Arman Zeljkovic, a prosecutor with the Pennington County State’s Attorney Office, confirmed that it’s up to the judge to determine how many chances people have in drug court. He said that if someone does relapse, they have the right to be represented by an attorney during a termination proceeding and evidentiary hearing.
After failing to graduate from drug court, Erickson was sentenced to eight years in prison. The sentence translated to spending a few weeks getting processed at the prison in Sioux Falls and then being incarcerated at the Rapid City Community Work Center, a minimum-security prison, for 2.5 years. Toward the end of his stay, Erickson said, he was allowed to leave the facility to work during the day.
While Erickson voluntarily signed up for coping skills and group therapy classes in prison, he said an assessment he took found he didn’t qualify for the more intensive drug-treatment programs.
“I was addicted enough to get an eight-year sentence but not addicted enough to get treatment,” he said, adding that people brought drugs back into the facility after returning from work. Erickson said he supports South Dakota Attorney General Jason Ravnsborg’s idea to build a prison specifically for people addicted to meth, so all addicts can get intensive treatment. But he noted that being in prison without intensive treatment was “not the answer.”
Erickson said he was released from the Rapid City facility on Oct. 4, 2018. He would have to spend two more years on parole.
But just eight days later, he was arrested for allegedly possessing meth and having a positive drug test, police records show.
Erickson’s idea to treat drug possession like DUIs is based on the theory that people will have more chances to avoid racking up a harmful felony.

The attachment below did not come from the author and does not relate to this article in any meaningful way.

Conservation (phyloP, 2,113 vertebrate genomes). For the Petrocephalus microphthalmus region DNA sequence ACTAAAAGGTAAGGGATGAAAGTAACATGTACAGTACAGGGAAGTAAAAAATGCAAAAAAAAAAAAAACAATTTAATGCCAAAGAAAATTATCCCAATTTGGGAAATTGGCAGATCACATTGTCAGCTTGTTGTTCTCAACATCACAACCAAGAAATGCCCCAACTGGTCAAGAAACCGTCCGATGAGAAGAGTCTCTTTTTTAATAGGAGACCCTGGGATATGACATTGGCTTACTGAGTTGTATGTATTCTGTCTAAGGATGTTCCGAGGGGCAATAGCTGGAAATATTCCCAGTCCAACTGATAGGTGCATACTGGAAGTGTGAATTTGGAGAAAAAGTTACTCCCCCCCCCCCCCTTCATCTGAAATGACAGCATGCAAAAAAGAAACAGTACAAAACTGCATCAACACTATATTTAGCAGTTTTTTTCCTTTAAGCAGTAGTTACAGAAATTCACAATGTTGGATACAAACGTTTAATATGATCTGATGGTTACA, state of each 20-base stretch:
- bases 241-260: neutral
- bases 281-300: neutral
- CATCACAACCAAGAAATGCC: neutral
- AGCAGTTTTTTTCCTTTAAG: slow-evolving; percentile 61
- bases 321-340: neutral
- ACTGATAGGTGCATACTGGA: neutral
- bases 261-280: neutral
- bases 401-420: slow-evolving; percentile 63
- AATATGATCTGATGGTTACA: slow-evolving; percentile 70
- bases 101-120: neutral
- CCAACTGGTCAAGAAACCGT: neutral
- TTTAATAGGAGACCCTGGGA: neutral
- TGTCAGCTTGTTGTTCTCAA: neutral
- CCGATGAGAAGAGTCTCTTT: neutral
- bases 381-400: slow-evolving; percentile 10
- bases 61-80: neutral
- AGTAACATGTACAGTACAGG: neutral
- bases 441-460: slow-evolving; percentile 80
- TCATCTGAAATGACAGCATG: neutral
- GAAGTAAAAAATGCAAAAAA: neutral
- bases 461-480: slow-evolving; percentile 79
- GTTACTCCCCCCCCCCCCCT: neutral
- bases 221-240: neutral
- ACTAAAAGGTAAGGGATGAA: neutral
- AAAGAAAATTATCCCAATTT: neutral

“What they’ve got to do is provide a person chances. And that’s the biggest thing I think an addict needs is one more chance.”
But some might say Erickson had his chances to quit for good when he was attending the county treatment program, and especially when he was in drug court.
“You’re absolutely right,” he said. “Any addict wants to quit and is torn between (quitting and using). I think the best definition of addiction is continuing a bad behavior despite negative consequences.
“Anybody who’s smoked and tried to quit will understand. Anybody who struggles with eating will understand. ‘Why did I eat that pizza? Why did I have those extra two slices when I know this isn’t what I wanted to do?'”
“There’s bigger consequences (for using drugs) but the concept is the same” as other addictions, he explained.
Jay said he’s stayed sober since his most recent arrest and is focusing on keeping clean, one day at a time.
“My plan is to beat the charge, and I don’t trust the system anymore,” Erickson said. “My best bet at this point is to get that charge dropped and then to build my life.”
Because he is on parole, he can’t participate in drug court again. People can’t be in drug court since it’s a probation sentence and part of the judicial system and also on parole, part of the Department of Corrections, Zeljkovic said.
Erickson said he thinks the key for him to stay sober is to work with his therapist to get to the root of why he uses meth.
He also leans on the support of his parents and church, attends Alcoholics Anonymous and a Christian support group for addicts, and participates in group therapy as part of his parole. He’s motivated to permanently quit by his new support system and the possibility of gaining some custody of his two younger children.